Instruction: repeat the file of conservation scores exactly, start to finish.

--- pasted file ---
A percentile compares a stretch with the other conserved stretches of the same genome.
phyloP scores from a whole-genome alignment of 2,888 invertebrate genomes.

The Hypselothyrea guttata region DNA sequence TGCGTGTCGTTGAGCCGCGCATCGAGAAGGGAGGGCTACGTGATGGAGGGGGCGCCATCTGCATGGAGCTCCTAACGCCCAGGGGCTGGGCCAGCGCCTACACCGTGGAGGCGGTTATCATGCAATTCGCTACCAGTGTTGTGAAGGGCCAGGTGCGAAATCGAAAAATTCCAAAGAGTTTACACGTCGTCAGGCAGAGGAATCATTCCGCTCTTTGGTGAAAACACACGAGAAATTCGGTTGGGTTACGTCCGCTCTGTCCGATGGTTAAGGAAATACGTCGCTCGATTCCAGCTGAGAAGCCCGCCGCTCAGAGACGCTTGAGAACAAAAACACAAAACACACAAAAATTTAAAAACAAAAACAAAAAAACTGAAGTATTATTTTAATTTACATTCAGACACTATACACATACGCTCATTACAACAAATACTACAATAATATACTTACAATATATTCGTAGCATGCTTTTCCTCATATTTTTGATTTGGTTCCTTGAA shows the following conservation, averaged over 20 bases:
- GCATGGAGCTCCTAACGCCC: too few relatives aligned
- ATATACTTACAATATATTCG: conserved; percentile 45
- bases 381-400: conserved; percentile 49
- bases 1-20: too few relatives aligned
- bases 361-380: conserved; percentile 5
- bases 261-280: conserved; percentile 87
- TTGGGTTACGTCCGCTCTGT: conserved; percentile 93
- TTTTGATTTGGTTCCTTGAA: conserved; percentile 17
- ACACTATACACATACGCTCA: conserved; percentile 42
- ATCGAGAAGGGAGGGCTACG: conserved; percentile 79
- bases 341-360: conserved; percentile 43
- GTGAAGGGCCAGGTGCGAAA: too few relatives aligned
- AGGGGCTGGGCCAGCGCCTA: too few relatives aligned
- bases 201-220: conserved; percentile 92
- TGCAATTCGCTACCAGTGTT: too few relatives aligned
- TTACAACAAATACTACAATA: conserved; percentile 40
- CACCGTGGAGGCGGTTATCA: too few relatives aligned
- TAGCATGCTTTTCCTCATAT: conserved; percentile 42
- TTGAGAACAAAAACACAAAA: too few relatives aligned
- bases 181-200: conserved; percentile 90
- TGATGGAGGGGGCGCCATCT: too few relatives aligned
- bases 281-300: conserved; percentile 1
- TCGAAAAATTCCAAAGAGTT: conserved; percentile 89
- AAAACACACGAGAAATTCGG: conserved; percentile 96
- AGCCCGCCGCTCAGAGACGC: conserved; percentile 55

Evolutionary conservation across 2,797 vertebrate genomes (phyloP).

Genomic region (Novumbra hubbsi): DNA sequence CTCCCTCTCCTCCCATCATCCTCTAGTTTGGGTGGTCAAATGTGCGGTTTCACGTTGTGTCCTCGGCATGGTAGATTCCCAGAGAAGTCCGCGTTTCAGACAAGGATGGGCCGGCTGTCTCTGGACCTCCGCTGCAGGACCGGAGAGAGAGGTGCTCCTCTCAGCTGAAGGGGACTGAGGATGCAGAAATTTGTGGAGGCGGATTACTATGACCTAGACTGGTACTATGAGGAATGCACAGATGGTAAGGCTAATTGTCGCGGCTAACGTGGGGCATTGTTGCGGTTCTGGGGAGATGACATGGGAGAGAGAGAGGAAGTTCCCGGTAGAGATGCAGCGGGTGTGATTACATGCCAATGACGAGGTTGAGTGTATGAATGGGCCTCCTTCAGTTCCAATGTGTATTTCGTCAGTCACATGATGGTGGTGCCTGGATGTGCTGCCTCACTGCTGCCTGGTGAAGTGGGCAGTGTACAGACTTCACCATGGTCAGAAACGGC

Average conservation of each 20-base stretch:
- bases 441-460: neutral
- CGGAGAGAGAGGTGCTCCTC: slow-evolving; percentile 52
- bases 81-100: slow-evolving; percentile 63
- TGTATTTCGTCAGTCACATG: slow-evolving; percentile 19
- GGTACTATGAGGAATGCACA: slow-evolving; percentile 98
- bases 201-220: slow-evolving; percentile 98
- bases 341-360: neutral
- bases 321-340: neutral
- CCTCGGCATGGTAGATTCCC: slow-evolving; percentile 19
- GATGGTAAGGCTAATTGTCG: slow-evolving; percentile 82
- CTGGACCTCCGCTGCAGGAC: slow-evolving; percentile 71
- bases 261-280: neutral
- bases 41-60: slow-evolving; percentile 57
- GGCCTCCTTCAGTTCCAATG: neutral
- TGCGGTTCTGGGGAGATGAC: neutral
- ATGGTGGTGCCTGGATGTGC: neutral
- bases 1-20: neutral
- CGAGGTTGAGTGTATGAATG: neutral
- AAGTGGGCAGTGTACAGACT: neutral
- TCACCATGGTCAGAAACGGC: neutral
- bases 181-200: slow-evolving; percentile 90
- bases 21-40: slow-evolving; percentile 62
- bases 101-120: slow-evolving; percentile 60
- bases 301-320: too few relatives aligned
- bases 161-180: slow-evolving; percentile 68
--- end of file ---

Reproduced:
A percentile compares a stretch with the other conserved stretches of the same genome.
phyloP scores from a whole-genome alignment of 2,888 invertebrate genomes.

The Hypselothyrea guttata region DNA sequence TGCGTGTCGTTGAGCCGCGCATCGAGAAGGGAGGGCTACGTGATGGAGGGGGCGCCATCTGCATGGAGCTCCTAACGCCCAGGGGCTGGGCCAGCGCCTACACCGTGGAGGCGGTTATCATGCAATTCGCTACCAGTGTTGTGAAGGGCCAGGTGCGAAATCGAAAAATTCCAAAGAGTTTACACGTCGTCAGGCAGAGGAATCATTCCGCTCTTTGGTGAAAACACACGAGAAATTCGGTTGGGTTACGTCCGCTCTGTCCGATGGTTAAGGAAATACGTCGCTCGATTCCAGCTGAGAAGCCCGCCGCTCAGAGACGCTTGAGAACAAAAACACAAAACACACAAAAATTTAAAAACAAAAACAAAAAAACTGAAGTATTATTTTAATTTACATTCAGACACTATACACATACGCTCATTACAACAAATACTACAATAATATACTTACAATATATTCGTAGCATGCTTTTCCTCATATTTTTGATTTGGTTCCTTGAA shows the following conservation, averaged over 20 bases:
- GCATGGAGCTCCTAACGCCC: too few relatives aligned
- ATATACTTACAATATATTCG: conserved; percentile 45
- bases 381-400: conserved; percentile 49
- bases 1-20: too few relatives aligned
- bases 361-380: conserved; percentile 5
- bases 261-280: conserved; percentile 87
- TTGGGTTACGTCCGCTCTGT: conserved; percentile 93
- TTTTGATTTGGTTCCTTGAA: conserved; percentile 17
- ACACTATACACATACGCTCA: conserved; percentile 42
- ATCGAGAAGGGAGGGCTACG: conserved; percentile 79
- bases 341-360: conserved; percentile 43
- GTGAAGGGCCAGGTGCGAAA: too few relatives aligned
- AGGGGCTGGGCCAGCGCCTA: too few relatives aligned
- bases 201-220: conserved; percentile 92
- TGCAATTCGCTACCAGTGTT: too few relatives aligned
- TTACAACAAATACTACAATA: conserved; percentile 40
- CACCGTGGAGGCGGTTATCA: too few relatives aligned
- TAGCATGCTTTTCCTCATAT: conserved; percentile 42
- TTGAGAACAAAAACACAAAA: too few relatives aligned
- bases 181-200: conserved; percentile 90
- TGATGGAGGGGGCGCCATCT: too few relatives aligned
- bases 281-300: conserved; percentile 1
- TCGAAAAATTCCAAAGAGTT: conserved; percentile 89
- AAAACACACGAGAAATTCGG: conserved; percentile 96
- AGCCCGCCGCTCAGAGACGC: conserved; percentile 55

Evolutionary conservation across 2,797 vertebrate genomes (phyloP).

Genomic region (Novumbra hubbsi): DNA sequence CTCCCTCTCCTCCCATCATCCTCTAGTTTGGGTGGTCAAATGTGCGGTTTCACGTTGTGTCCTCGGCATGGTAGATTCCCAGAGAAGTCCGCGTTTCAGACAAGGATGGGCCGGCTGTCTCTGGACCTCCGCTGCAGGACCGGAGAGAGAGGTGCTCCTCTCAGCTGAAGGGGACTGAGGATGCAGAAATTTGTGGAGGCGGATTACTATGACCTAGACTGGTACTATGAGGAATGCACAGATGGTAAGGCTAATTGTCGCGGCTAACGTGGGGCATTGTTGCGGTTCTGGGGAGATGACATGGGAGAGAGAGAGGAAGTTCCCGGTAGAGATGCAGCGGGTGTGATTACATGCCAATGACGAGGTTGAGTGTATGAATGGGCCTCCTTCAGTTCCAATGTGTATTTCGTCAGTCACATGATGGTGGTGCCTGGATGTGCTGCCTCACTGCTGCCTGGTGAAGTGGGCAGTGTACAGACTTCACCATGGTCAGAAACGGC

Average conservation of each 20-base stretch:
- bases 441-460: neutral
- CGGAGAGAGAGGTGCTCCTC: slow-evolving; percentile 52
- bases 81-100: slow-evolving; percentile 63
- TGTATTTCGTCAGTCACATG: slow-evolving; percentile 19
- GGTACTATGAGGAATGCACA: slow-evolving; percentile 98
- bases 201-220: slow-evolving; percentile 98
- bases 341-360: neutral
- bases 321-340: neutral
- CCTCGGCATGGTAGATTCCC: slow-evolving; percentile 19
- GATGGTAAGGCTAATTGTCG: slow-evolving; percentile 82
- CTGGACCTCCGCTGCAGGAC: slow-evolving; percentile 71
- bases 261-280: neutral
- bases 41-60: slow-evolving; percentile 57
- GGCCTCCTTCAGTTCCAATG: neutral
- TGCGGTTCTGGGGAGATGAC: neutral
- ATGGTGGTGCCTGGATGTGC: neutral
- bases 1-20: neutral
- CGAGGTTGAGTGTATGAATG: neutral
- AAGTGGGCAGTGTACAGACT: neutral
- TCACCATGGTCAGAAACGGC: neutral
- bases 181-200: slow-evolving; percentile 90
- bases 21-40: slow-evolving; percentile 62
- bases 101-120: slow-evolving; percentile 60
- bases 301-320: too few relatives aligned
- bases 161-180: slow-evolving; percentile 68